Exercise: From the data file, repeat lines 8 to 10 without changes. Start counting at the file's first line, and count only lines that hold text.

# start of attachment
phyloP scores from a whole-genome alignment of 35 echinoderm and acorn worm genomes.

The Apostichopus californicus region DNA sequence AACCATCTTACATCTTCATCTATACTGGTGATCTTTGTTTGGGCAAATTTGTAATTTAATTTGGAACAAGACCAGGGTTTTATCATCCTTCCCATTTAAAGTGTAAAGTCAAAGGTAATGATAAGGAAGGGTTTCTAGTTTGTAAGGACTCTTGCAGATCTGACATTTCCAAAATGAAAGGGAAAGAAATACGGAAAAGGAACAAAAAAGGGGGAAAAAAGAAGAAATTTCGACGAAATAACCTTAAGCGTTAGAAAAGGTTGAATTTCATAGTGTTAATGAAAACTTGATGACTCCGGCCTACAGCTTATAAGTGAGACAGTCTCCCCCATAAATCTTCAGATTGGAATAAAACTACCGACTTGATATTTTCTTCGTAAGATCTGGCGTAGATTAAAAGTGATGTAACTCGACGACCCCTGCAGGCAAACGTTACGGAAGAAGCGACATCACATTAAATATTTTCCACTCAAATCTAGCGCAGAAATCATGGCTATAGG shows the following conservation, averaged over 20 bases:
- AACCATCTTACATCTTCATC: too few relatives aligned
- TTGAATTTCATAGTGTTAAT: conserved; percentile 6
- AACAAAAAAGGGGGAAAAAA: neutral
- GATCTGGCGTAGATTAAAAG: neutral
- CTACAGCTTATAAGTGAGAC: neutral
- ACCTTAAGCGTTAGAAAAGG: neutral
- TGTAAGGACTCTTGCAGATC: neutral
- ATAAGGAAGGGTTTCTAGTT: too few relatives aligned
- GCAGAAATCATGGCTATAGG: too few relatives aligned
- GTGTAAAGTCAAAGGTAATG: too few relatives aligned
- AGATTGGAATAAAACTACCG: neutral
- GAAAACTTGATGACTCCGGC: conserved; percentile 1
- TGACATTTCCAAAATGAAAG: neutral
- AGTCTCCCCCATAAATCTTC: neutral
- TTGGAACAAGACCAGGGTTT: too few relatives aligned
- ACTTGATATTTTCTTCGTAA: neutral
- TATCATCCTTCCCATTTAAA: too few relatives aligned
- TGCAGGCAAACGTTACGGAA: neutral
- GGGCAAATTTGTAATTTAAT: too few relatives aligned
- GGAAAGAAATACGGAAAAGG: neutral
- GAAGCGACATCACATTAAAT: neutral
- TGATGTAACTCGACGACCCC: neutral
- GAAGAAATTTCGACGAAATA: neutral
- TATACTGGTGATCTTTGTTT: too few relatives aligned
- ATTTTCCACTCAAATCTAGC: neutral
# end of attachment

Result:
- ACCTTAAGCGTTAGAAAAGG: neutral
- TGTAAGGACTCTTGCAGATC: neutral
- ATAAGGAAGGGTTTCTAGTT: too few relatives aligned